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Isda says hedge accounting ED lacks clarity

Thursday 10 March 2011 - by Nicola York


The International Swaps and Derivatives Association has expressed concerns over key parts of the exposure draft on hedge accounting saying there is a lack of clarity in the wording of the document.

In a letter to the International Accounting Standards Board chairman Sir David Tweedie, Isda says it disagrees with the approach on some topics but hopes its concerns will be resolved before the final standard is reached.

The letter, signed by HSBC Bank chair of accounting policy committee Tom Wise and Isda tax and accounting member Antonio Corbi, raises concerns over the linkage between hedge accounting and risk management saying that although it supports the proposal, it is not sure how this will work in practice.

It says: "In particular, the ED includes certain rules that could preclude hedge accounting that reflects actual risk management activity. We would welcome confirmation that where this is the case, it would be acceptable under the ED to make hedge accounting designations that best represent the actual risk management strategy, as is the approach under IAS39.

"In addition, we are concerned that the ED has been written on the assumption that risk management activities are undertaken at a micro level and that risks management policies can forecast every eventuality. Whilst financial institutions may make transactional decisions at a micro level, risk management is usually applied at a higher, macro or portfolio level. Indeed, it is common for daily (or more frequent) changes to the profile of hedging transactions to occur as the underlying hedged portfolio changes, without any amendment to risk management strategy."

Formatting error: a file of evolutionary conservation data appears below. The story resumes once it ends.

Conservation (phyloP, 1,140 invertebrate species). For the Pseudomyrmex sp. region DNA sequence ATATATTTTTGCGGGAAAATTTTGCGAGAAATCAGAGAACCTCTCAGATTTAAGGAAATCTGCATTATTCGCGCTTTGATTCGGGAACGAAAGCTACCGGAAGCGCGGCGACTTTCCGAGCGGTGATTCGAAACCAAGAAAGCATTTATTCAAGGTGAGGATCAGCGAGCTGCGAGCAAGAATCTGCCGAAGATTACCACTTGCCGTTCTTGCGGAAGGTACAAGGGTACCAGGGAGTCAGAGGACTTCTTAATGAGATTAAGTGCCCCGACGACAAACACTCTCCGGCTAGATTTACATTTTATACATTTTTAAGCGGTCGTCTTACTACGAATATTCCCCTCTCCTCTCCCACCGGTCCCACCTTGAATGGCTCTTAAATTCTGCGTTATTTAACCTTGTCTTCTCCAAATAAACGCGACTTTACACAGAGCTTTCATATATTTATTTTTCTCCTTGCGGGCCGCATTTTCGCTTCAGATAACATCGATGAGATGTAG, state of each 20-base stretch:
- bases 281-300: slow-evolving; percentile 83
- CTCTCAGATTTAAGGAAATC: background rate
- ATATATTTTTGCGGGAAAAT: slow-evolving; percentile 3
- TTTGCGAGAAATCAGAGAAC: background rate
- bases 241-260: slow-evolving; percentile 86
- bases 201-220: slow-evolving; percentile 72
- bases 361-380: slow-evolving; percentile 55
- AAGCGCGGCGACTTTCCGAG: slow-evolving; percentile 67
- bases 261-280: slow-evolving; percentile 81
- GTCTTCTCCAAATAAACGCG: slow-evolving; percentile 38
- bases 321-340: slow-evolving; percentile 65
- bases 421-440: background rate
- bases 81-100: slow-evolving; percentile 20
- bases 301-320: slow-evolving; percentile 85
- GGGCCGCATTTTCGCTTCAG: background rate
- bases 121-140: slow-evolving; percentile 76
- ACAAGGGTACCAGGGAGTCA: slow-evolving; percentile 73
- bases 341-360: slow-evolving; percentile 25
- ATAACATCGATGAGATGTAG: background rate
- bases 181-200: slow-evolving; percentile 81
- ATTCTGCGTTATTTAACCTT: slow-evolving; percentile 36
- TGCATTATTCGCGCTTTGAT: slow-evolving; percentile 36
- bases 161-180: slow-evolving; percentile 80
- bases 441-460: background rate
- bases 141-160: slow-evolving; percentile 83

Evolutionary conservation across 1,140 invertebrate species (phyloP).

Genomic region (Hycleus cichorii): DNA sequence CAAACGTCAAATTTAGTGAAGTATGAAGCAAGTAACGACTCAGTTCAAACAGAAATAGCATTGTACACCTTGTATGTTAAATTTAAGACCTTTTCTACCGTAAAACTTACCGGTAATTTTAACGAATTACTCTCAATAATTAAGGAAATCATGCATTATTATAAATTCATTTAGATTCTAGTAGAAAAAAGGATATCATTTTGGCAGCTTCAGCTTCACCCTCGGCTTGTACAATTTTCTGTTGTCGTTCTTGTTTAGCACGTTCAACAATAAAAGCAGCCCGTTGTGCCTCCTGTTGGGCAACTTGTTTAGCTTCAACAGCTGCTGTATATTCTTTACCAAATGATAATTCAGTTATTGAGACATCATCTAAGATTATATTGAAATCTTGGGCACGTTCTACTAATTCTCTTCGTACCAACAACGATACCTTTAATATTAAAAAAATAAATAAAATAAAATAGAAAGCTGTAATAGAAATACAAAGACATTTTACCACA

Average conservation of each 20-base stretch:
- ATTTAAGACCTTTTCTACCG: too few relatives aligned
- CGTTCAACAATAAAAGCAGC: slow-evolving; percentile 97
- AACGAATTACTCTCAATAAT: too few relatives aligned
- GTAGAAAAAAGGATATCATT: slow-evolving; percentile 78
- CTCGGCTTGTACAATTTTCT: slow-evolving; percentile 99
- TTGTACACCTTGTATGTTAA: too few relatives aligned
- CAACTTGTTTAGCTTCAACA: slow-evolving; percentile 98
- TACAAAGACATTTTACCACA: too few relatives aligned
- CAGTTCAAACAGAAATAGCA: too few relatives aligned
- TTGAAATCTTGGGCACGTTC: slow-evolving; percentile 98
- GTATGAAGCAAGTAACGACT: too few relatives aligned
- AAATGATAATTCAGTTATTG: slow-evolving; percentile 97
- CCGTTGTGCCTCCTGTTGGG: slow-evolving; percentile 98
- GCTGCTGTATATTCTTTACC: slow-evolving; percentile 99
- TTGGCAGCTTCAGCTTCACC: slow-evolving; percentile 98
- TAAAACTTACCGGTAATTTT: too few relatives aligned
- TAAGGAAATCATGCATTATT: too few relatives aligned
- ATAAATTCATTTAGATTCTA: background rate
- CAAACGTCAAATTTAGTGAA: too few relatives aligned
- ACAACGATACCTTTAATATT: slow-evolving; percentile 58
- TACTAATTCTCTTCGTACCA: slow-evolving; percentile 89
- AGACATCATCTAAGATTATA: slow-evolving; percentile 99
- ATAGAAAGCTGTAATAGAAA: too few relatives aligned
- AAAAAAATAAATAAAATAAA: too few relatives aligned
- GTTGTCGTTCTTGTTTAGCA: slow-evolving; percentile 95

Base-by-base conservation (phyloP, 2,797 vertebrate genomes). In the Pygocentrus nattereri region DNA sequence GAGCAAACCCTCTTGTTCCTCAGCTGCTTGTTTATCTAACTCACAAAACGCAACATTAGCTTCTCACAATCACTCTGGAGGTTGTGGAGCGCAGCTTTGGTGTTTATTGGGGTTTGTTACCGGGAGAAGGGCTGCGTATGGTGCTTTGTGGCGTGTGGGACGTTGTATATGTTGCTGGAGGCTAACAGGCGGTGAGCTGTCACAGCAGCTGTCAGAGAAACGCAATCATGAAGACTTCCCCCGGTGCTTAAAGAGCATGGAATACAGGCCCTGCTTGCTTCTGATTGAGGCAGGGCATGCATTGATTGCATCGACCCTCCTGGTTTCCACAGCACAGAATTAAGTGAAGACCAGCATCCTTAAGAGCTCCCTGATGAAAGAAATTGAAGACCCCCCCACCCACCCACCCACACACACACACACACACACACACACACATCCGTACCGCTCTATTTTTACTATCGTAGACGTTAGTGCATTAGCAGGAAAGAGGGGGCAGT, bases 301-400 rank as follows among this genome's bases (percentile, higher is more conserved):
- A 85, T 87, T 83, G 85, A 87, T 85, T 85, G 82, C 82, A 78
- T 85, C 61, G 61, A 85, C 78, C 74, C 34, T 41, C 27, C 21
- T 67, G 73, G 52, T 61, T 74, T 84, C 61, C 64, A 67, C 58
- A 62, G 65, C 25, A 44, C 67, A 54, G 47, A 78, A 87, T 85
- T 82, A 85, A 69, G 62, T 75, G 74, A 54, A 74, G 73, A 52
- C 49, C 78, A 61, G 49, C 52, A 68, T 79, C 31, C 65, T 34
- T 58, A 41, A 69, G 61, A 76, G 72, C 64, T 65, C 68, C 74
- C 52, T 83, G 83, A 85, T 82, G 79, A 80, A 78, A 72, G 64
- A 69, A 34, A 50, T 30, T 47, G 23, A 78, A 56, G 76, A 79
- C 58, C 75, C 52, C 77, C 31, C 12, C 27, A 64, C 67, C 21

Meanwhile, the Japanese Bankers Association wants the IASB to reconsider some aspects so that financial statements better reflect the realities of enterprise risk management behaviour.

The JBA also pushes for the IASB to rethink the timing of implementing the exposure draft due to the continuation of its discussions on the hedge accounting applied to open portfolios.

It says: "We believe this raises the need to reconsider the timing with which the exposure draft is applied because banks will need to conduct comparative investigations of the proposed hedge accounting model in light of the discussion on macro hedge accounting.

"There is also the potential for the content of the exposure draft to be inconsistent with the discussion on macro hedge accounting, which we believe will necessitate a reconsideration of the exposure draft in light of that discussion."



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